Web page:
"11. Gifford Woods Natural Area. 7 acres, Gifford Woods State Park, Town of Sherburne. This is perhaps Vermont's best known old-growth northern hardwood stand, with many grand-sized individual trees of sugar maple, beech, yellow birch, basswood, white ash, and hemlock. The understory is rich with native wildflowers. Though small, it has been much visited and researched. It was designated a National Natural Landmark in 1980."

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#3)  Re: Gifford Woods State Park Aug. 22, 2012

Postby adam.rosen » Sun Jun 16, 2013 10:50 am

               
                       
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I brought my camera to Gifford Woods yesterday, June 15, and went to the forest--not the interpretive trail on the west side of Route 1oo, but the 7 acres of unmarked woods on the other side.  A few steps off the pavement and the mystery unfolds.  I wasn't measuring for tree height, but I took some CBH measurements and photographed some of the old growth evidence--coarse woody debris (I love that term!), twisted trunks, buttressed roots, and an amazing twisted crack halfway up the bole of an OG hemlock.  I've seen a couple sources--one an ents liked data base, and the other the Longstreet Highroad Guide to Vermont Mountains, that date that hemlock at at least 400 years old.  For the numbers, I took a CBH on the hemlock of just over 10 feet, and CBH on the largest Maple I measured at 13 feet and two inches.  Neither is one for the record books, but, Tom Howard, how does that compare with the ancient giant of the Liverpool grove.

So, here are pictures:  looking up trunks, details of trunks, cracks and fissures, standing snags, and that great hemlock.

Why am I dressed up?  I was returning from a good friend's memorial service.
Technical advice on how to rotate the images is welcome.
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#4)  Re: Gifford Woods State Park Aug. 22, 2012

Postby tomhoward » Sun Jun 16, 2013 12:43 pm

Adam,

Those pictures of Gifford Woods are awesome! The next time I am in Vermont, I plan to visit the old growth forest across Rt. 100 from the developed part of the park that we visited last year. It is very impressive indeed. The site compares well with the Liverpool School Maple Grove in size of trees and age of maples, but the Liverpool Maple Grove is a little larger in area, and Liverpool has no 400 year old hemlocks (or 400 year old trees of any kind, I don't think). 13 ft. 2 in. cbh is really big for a Sugar Maple and the great tree you found is only a tiny bit smaller than Liverpool's great Maple (the Liverpool Sugar Maple is 13.8 ft. cbh and est. 350 years old). Liverpool and Gifford may be comparable height-wise - it should be interested to get out in Gifford after the leaves are down to get some heights - Liverpool's tallest trees just touch 120 ft. and the biggest Maple is 116 ft. tall.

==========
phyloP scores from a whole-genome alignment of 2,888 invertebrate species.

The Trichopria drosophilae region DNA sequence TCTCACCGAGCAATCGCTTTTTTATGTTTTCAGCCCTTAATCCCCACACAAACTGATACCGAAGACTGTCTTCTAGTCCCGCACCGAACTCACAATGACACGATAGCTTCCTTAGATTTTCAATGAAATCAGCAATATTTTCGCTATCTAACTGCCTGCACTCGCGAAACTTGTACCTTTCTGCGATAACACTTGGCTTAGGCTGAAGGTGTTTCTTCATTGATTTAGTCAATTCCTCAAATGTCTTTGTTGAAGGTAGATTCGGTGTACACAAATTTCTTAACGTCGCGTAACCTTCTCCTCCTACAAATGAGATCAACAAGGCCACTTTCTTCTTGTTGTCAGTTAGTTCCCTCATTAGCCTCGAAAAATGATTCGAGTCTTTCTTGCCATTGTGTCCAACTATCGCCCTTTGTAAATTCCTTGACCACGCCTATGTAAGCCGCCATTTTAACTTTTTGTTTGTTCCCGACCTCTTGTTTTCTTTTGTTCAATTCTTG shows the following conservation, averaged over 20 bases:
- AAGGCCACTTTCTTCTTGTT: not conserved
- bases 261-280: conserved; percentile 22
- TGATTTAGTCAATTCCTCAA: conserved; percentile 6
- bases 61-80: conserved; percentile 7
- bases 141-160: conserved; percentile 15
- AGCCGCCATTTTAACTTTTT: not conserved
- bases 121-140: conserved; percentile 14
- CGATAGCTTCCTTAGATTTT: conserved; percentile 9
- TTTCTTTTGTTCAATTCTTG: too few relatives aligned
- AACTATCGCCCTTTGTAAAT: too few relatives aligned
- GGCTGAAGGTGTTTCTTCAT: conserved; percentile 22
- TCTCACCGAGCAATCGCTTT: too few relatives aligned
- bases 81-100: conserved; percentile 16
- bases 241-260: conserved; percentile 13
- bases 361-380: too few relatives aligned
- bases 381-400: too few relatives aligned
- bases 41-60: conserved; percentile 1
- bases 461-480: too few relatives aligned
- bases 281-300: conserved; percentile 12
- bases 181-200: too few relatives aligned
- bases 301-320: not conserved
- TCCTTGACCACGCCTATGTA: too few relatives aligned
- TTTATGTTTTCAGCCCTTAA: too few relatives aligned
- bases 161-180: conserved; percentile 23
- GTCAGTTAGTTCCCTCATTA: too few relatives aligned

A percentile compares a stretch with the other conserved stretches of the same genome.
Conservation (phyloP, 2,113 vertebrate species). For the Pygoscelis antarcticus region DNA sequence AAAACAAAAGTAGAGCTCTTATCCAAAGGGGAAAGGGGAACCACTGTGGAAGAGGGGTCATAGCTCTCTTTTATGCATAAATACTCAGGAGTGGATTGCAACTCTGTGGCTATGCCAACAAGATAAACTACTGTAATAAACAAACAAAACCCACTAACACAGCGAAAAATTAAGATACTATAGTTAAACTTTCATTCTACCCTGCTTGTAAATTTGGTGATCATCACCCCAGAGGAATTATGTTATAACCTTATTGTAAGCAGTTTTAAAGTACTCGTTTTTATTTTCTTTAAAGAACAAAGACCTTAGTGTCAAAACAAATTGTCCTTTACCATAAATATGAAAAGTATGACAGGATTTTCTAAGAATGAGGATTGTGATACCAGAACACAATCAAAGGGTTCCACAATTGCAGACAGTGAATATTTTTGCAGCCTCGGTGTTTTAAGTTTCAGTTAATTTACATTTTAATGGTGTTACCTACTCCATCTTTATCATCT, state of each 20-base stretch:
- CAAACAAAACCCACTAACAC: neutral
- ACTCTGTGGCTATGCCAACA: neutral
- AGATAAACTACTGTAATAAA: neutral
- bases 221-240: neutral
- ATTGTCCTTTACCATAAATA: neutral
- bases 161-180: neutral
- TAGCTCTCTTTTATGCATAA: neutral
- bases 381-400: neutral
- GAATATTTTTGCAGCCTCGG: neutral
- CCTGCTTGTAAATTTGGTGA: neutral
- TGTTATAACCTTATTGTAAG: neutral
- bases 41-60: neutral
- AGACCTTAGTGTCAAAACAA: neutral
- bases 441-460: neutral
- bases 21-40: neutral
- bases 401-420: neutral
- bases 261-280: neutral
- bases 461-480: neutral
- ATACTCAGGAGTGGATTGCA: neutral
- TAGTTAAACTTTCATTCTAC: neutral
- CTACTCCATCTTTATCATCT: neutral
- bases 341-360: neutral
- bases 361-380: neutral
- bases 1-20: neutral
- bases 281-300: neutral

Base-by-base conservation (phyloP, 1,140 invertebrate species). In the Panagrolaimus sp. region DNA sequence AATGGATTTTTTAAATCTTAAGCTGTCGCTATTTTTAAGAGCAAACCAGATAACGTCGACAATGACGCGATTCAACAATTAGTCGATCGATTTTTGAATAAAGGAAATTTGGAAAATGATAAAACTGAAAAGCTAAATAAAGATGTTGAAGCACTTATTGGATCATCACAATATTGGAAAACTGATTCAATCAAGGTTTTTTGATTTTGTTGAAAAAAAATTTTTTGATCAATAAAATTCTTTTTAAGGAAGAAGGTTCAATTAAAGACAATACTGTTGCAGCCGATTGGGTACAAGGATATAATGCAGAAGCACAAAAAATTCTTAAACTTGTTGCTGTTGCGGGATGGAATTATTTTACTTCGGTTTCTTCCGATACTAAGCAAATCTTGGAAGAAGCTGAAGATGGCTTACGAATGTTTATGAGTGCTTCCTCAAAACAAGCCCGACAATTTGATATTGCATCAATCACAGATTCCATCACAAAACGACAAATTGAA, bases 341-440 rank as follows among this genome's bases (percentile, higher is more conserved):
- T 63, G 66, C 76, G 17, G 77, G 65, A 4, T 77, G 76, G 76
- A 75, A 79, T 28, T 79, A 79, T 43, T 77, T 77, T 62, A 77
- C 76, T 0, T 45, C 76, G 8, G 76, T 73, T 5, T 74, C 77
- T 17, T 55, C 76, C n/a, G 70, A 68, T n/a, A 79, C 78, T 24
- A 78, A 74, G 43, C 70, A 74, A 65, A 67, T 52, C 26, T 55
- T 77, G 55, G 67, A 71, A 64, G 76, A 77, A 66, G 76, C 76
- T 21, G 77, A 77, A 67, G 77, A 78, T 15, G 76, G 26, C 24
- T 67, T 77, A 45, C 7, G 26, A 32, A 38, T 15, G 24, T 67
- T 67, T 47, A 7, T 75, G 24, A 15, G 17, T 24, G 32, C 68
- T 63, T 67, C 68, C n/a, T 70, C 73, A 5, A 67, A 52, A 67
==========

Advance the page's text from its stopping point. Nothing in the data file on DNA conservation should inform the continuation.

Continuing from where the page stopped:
Tom Howard
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#5)  Re: Gifford Woods State Park Aug. 22, 2012

Postby edfrank » Sat Jun 29, 2013 9:19 pm

Adam,

Your technical problem is one that is perplexing.  I will try to find an easy solution for you.  It is how the camera saves your images.  It encodes something in the jpg file that tells it an orientation.  Even if I rotate it in a photo editing program, when I save it, it goes back to the same orientation.  For the magazine I had to convert the images to gif files to remove the rotation information and get the pictures pointed in the right direction.  There must be some way to edit that data, but I haven't figured it out yet.

Ed
"I love science and it pains me to think that so many are terrified of the subject or feel that choosing science means you cannot also choose compassion, or the arts, or be awe by nature. Science is not meant to cure us of mystery, but to reinvent and revigorate it." by Robert M. Sapolsky
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#6)  Re: Gifford Woods State Park Aug. 22, 2012

Postby adam.rosen » Wed Sep 11, 2013 10:09 pm

Hi--I was in such a hurry--wanting to get those images up!  I think I can resave with proper orientation in another program (irfranview) and then post.  When I'm not in a hurry.